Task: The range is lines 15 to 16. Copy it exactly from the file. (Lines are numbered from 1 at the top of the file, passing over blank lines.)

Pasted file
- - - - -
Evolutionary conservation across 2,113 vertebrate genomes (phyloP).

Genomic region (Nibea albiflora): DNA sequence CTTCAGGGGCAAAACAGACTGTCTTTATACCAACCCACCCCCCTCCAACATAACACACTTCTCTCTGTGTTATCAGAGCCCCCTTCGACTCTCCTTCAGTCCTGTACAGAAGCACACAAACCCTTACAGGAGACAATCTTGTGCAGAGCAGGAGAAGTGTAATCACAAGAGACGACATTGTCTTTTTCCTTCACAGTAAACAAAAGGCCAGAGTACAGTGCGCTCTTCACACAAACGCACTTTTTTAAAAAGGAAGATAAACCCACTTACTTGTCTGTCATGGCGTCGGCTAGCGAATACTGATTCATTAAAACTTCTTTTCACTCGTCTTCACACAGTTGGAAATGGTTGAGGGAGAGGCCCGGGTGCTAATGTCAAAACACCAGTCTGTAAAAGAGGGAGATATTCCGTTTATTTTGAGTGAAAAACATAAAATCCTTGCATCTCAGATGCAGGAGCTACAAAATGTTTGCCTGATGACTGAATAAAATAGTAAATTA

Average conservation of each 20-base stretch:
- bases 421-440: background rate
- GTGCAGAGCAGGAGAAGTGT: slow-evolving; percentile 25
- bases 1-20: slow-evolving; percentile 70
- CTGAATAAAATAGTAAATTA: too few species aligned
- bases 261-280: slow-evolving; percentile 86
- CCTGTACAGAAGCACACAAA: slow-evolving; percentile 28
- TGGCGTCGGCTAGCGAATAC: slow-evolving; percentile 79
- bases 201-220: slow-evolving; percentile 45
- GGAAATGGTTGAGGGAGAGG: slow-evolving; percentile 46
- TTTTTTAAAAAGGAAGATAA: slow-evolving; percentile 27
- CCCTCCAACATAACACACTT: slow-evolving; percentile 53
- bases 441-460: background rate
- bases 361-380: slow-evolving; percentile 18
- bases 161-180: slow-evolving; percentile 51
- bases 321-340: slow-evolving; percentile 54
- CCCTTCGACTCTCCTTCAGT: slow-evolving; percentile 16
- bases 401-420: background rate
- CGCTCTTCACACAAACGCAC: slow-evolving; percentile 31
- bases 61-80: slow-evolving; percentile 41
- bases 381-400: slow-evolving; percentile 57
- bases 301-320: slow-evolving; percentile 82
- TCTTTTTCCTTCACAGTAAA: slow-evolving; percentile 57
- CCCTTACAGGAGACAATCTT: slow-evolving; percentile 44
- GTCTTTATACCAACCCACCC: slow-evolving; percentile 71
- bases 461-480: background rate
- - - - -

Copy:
- bases 441-460: background rate
- bases 361-380: slow-evolving; percentile 18